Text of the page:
Egyed / Nagyenyed
Enyed or Nagyenyed, (Aiud or Stroßbrich, Straßburg am Mieresch) is in Transylvania, in Romania. It is 30 km to the north from Gyulafehérvár / Alba Iulia, on the right bank of the Maros River. The fortification was built on the site of a Castrum from ancient Roman times. Later, it used to be a Saxon city, first mentioned in 1293, but after the tragic Saxon exodus, there were only 15 German people there in 2011. A few years ago the non-German inhabitants consisted of 16,955 Romanians, 3,364 Hungarians, and 930 Gypsies; not to mention those 1,598 people who didn’t say anything about their ethnicity. The name of the place derives from the patron saint of its church, Saint Egyed.
It is assumed that the settlement was born (or re-born?) after the Mongolians’ destruction in 1242. After the invasion, King Béla IV invited Saxon settlers to Hungary, including Transylvania. The settlers were already building a flourishing town in Enyed or Stroßbrich in 1293. The place belonged to the Prebend of Gyulafehérvár (Alba Iulia) at that time. During the Middle Ages, the settlement could not become a free royal town, it always had a landlord who owned it. You can read more about the Saxons of Transylvania here:
We know that the first fort was built between 1333 and 1335. The typical Árpád-age castle was enlarged around the end of the 14th century, eight towers were guarding its walls. However, the rebelling peasants were able to take it in 1437 but they soon surrendered it. The Ottoman Empire sent raiding parties to southern Transylvania in the 15th century and the Saxon and Hungarian settlements began to build walls around their churches. Enyed was following their examples.
The first bigger siege of the castle took place in 1551 when the troops of Brother Martinuzzi György tried to take it. Brother György was a strong-handed statesman, he played a significant role in bringing about the Principality of Transylvania. The agricultural town of Enyed was prospering, the German Saxons were Lutheran while the Hungarians were of the Reformed faith; they shared the church with each other in a brotherly manner during the 16th century. Unfortunately, the wealthy town has always attracted hungry mercenaries. Its fort was burned by the Wallachian Prince Mikhael in 1600 and soon after by the general of the Habsburgs, Basta. The place has almost totally depopulated in this age so Prince Bethlen Gábor had to bring new settlers in 1609.
During the reign of Prince Rákóczi György II, 317 Hajdú soldiers were awarded nobility and settled in Enyed in 1658. Most sadly, the Crimean Tatars looted it in the same year. The burghers took shelter in the fort and tried to offer lots of gold to the Tatars to go away. The Tatars didn’t accept the ransom and began the siege in earnest. The Hajdús and the Saxons were fighting until the end but then, they had to surrender. The Tatars took away all the treasures of the people, according to the legend, the burghers had to give them three beautiful virgins in addition. If you walk around on the ramparts of the walls, starting from the gate tower to the right, you can find towers and bastions that were guarded by different guilds. There are the Butchers’ Tower, the Tailors’, the Bootmakers’, the Skinners’, the Tanners’, the Potters’, the Kalantos (perhaps metal craftsmen), and the Locksmiths’ bastions.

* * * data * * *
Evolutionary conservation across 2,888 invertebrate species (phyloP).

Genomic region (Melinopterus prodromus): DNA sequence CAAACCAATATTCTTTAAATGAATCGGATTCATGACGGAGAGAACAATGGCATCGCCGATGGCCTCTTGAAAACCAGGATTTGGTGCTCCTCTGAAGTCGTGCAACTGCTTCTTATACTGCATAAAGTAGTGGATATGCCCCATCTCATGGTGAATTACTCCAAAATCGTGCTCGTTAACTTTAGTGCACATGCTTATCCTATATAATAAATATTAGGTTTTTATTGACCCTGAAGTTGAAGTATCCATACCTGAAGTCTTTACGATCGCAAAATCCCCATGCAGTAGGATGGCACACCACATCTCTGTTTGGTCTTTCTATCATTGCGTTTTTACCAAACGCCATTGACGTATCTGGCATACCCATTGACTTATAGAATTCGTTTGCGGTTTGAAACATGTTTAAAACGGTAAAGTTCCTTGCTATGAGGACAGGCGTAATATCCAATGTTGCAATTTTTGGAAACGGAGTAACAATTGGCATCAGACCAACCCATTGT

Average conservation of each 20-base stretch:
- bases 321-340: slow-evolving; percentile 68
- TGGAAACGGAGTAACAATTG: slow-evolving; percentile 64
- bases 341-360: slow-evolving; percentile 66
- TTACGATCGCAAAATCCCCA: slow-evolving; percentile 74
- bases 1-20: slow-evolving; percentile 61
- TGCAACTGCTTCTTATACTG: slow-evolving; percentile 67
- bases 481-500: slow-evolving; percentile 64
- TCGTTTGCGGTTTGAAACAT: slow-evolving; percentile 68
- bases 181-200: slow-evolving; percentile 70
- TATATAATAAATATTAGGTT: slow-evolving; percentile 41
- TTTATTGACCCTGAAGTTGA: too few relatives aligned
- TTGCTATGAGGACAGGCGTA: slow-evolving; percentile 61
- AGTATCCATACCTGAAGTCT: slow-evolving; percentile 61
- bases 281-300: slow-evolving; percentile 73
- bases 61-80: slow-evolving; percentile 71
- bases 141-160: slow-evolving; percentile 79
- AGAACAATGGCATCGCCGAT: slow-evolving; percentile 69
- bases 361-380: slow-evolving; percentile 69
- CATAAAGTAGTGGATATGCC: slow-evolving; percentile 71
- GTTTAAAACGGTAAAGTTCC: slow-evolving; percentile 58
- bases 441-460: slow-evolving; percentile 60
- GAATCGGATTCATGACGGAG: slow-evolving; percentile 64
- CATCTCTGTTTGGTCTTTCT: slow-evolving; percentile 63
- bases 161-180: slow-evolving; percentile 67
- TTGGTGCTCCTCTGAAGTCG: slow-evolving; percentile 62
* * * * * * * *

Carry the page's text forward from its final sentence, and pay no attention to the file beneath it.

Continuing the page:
The town was a renowned cultural center and famous for its Reformed College, founded by Prince Bethlen in 1622. General Rabutin put it on fire in 1704. According to the sources, 30 students fought in the rebels’ army against the Habsburgs but only two of them survived the battle. There was one more tragic event in Enyed: during the Hungarian War of Independence in 1849, the Habsburgs instigated the Romanians against the Hungarians. As a result of this, the Romanian irregulars, led by the Orthodox popes Axente Sever and Simion Prodan, sacked the place, killing 1,000 Saxon and Hungarian civilians (women and children) and chased the other 1,000 to die in the hills at Christmas time. It was a massacre because the men were fighting in the Hungarian army, far away from home. The famous library’s books of the College were hoarded in piles inside its halls and were put to the torch. It is shocking, but the leader of the massacre received a glorious statue in Nagyenyed / Aiud in 1993 which portrays him as a hero.
I do not know whether it is standing there in 2020 or not but this happening could not be left unmentioned in this article. It is still a dividing question between Hungarians and Romanians. Allegedly a Romanian historian, Silviu Dragomir has already declared it a barbarian deed. Hopefully, one day this sad event can be settled according to 21st-century-values.
There used to be a wide moat around the castle, now there is a park in its place with a walkway; the mass graves from 1849 are located in the moat, too. As for Axente Fever, he was born in the nearby Saxon settlement that now is wearing his name: however, Germans call it Frauendorf while Hungarians say it is Asszonyfalva. You can read about the fortified church of Frauendorf / Asszonyfalva / Axente Fever here:
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